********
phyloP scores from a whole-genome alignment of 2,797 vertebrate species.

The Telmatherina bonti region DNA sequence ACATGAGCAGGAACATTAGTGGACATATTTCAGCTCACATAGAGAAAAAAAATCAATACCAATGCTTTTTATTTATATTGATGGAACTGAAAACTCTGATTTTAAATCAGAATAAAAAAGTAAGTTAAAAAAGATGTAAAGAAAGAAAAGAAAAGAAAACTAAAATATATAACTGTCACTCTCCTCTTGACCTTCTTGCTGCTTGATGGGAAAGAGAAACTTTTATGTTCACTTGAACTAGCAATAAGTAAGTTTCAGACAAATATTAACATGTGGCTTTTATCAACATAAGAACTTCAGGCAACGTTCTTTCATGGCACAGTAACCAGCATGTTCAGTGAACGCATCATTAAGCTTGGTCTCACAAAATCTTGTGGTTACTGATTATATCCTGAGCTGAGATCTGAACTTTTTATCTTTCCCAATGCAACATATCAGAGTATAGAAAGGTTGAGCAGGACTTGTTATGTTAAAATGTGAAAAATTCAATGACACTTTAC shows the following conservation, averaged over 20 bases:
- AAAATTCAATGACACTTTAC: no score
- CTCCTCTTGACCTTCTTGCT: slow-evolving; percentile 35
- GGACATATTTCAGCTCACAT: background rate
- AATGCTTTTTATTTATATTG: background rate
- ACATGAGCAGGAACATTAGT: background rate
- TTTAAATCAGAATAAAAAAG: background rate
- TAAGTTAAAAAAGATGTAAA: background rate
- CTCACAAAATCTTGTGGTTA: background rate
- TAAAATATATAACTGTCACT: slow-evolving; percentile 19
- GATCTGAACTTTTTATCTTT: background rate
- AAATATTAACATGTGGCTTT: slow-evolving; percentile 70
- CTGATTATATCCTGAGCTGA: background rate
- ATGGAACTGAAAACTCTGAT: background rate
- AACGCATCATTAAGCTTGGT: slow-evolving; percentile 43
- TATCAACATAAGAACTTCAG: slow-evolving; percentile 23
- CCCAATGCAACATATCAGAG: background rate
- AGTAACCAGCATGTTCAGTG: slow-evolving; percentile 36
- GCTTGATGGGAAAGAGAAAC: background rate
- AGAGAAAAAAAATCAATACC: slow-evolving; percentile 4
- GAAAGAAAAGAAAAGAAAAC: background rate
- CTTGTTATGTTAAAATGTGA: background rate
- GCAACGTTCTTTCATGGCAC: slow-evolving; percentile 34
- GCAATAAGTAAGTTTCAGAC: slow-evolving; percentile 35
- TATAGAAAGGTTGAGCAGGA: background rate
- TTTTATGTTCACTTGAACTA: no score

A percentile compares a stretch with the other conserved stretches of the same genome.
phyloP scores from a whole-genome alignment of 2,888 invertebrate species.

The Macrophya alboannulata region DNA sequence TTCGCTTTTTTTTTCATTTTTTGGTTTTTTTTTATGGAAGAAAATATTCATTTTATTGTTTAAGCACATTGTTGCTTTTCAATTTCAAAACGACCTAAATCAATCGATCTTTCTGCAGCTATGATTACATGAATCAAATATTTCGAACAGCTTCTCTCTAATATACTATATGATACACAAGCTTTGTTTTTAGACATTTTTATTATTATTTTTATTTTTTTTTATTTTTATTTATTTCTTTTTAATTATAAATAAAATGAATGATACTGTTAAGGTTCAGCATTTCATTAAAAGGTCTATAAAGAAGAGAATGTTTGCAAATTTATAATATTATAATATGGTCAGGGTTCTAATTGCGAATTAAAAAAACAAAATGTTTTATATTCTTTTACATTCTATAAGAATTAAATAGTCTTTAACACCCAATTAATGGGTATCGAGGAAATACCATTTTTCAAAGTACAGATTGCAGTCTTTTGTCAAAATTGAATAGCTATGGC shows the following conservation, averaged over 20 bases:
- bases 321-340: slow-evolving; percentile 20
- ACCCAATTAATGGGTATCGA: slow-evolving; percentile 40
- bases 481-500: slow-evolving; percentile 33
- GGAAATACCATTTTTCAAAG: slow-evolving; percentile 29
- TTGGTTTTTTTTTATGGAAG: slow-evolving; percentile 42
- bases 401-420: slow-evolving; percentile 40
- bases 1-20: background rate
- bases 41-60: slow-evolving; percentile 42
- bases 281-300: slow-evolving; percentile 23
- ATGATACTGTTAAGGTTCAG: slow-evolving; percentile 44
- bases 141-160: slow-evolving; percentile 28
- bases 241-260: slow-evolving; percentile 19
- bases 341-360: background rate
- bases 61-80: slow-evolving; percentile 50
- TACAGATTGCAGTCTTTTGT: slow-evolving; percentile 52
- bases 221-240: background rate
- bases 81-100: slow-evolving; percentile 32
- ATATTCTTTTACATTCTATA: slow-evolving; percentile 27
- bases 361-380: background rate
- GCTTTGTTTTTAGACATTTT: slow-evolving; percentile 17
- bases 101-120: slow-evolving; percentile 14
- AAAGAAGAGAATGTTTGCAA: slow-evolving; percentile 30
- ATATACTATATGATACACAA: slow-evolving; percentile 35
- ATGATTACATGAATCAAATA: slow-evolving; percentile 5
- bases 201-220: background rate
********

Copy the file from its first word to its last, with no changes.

phyloP scores from a whole-genome alignment of 2,797 vertebrate species.

The Telmatherina bonti region DNA sequence ACATGAGCAGGAACATTAGTGGACATATTTCAGCTCACATAGAGAAAAAAAATCAATACCAATGCTTTTTATTTATATTGATGGAACTGAAAACTCTGATTTTAAATCAGAATAAAAAAGTAAGTTAAAAAAGATGTAAAGAAAGAAAAGAAAAGAAAACTAAAATATATAACTGTCACTCTCCTCTTGACCTTCTTGCTGCTTGATGGGAAAGAGAAACTTTTATGTTCACTTGAACTAGCAATAAGTAAGTTTCAGACAAATATTAACATGTGGCTTTTATCAACATAAGAACTTCAGGCAACGTTCTTTCATGGCACAGTAACCAGCATGTTCAGTGAACGCATCATTAAGCTTGGTCTCACAAAATCTTGTGGTTACTGATTATATCCTGAGCTGAGATCTGAACTTTTTATCTTTCCCAATGCAACATATCAGAGTATAGAAAGGTTGAGCAGGACTTGTTATGTTAAAATGTGAAAAATTCAATGACACTTTAC shows the following conservation, averaged over 20 bases:
- AAAATTCAATGACACTTTAC: no score
- CTCCTCTTGACCTTCTTGCT: slow-evolving; percentile 35
- GGACATATTTCAGCTCACAT: background rate
- AATGCTTTTTATTTATATTG: background rate
- ACATGAGCAGGAACATTAGT: background rate
- TTTAAATCAGAATAAAAAAG: background rate
- TAAGTTAAAAAAGATGTAAA: background rate
- CTCACAAAATCTTGTGGTTA: background rate
- TAAAATATATAACTGTCACT: slow-evolving; percentile 19
- GATCTGAACTTTTTATCTTT: background rate
- AAATATTAACATGTGGCTTT: slow-evolving; percentile 70
- CTGATTATATCCTGAGCTGA: background rate
- ATGGAACTGAAAACTCTGAT: background rate
- AACGCATCATTAAGCTTGGT: slow-evolving; percentile 43
- TATCAACATAAGAACTTCAG: slow-evolving; percentile 23
- CCCAATGCAACATATCAGAG: background rate
- AGTAACCAGCATGTTCAGTG: slow-evolving; percentile 36
- GCTTGATGGGAAAGAGAAAC: background rate
- AGAGAAAAAAAATCAATACC: slow-evolving; percentile 4
- GAAAGAAAAGAAAAGAAAAC: background rate
- CTTGTTATGTTAAAATGTGA: background rate
- GCAACGTTCTTTCATGGCAC: slow-evolving; percentile 34
- GCAATAAGTAAGTTTCAGAC: slow-evolving; percentile 35
- TATAGAAAGGTTGAGCAGGA: background rate
- TTTTATGTTCACTTGAACTA: no score

A percentile compares a stretch with the other conserved stretches of the same genome.
phyloP scores from a whole-genome alignment of 2,888 invertebrate species.

The Macrophya alboannulata region DNA sequence TTCGCTTTTTTTTTCATTTTTTGGTTTTTTTTTATGGAAGAAAATATTCATTTTATTGTTTAAGCACATTGTTGCTTTTCAATTTCAAAACGACCTAAATCAATCGATCTTTCTGCAGCTATGATTACATGAATCAAATATTTCGAACAGCTTCTCTCTAATATACTATATGATACACAAGCTTTGTTTTTAGACATTTTTATTATTATTTTTATTTTTTTTTATTTTTATTTATTTCTTTTTAATTATAAATAAAATGAATGATACTGTTAAGGTTCAGCATTTCATTAAAAGGTCTATAAAGAAGAGAATGTTTGCAAATTTATAATATTATAATATGGTCAGGGTTCTAATTGCGAATTAAAAAAACAAAATGTTTTATATTCTTTTACATTCTATAAGAATTAAATAGTCTTTAACACCCAATTAATGGGTATCGAGGAAATACCATTTTTCAAAGTACAGATTGCAGTCTTTTGTCAAAATTGAATAGCTATGGC shows the following conservation, averaged over 20 bases:
- bases 321-340: slow-evolving; percentile 20
- ACCCAATTAATGGGTATCGA: slow-evolving; percentile 40
- bases 481-500: slow-evolving; percentile 33
- GGAAATACCATTTTTCAAAG: slow-evolving; percentile 29
- TTGGTTTTTTTTTATGGAAG: slow-evolving; percentile 42
- bases 401-420: slow-evolving; percentile 40
- bases 1-20: background rate
- bases 41-60: slow-evolving; percentile 42
- bases 281-300: slow-evolving; percentile 23
- ATGATACTGTTAAGGTTCAG: slow-evolving; percentile 44
- bases 141-160: slow-evolving; percentile 28
- bases 241-260: slow-evolving; percentile 19
- bases 341-360: background rate
- bases 61-80: slow-evolving; percentile 50
- TACAGATTGCAGTCTTTTGT: slow-evolving; percentile 52
- bases 221-240: background rate
- bases 81-100: slow-evolving; percentile 32
- ATATTCTTTTACATTCTATA: slow-evolving; percentile 27
- bases 361-380: background rate
- GCTTTGTTTTTAGACATTTT: slow-evolving; percentile 17
- bases 101-120: slow-evolving; percentile 14
- AAAGAAGAGAATGTTTGCAA: slow-evolving; percentile 30
- ATATACTATATGATACACAA: slow-evolving; percentile 35
- ATGATTACATGAATCAAATA: slow-evolving; percentile 5
- bases 201-220: background rate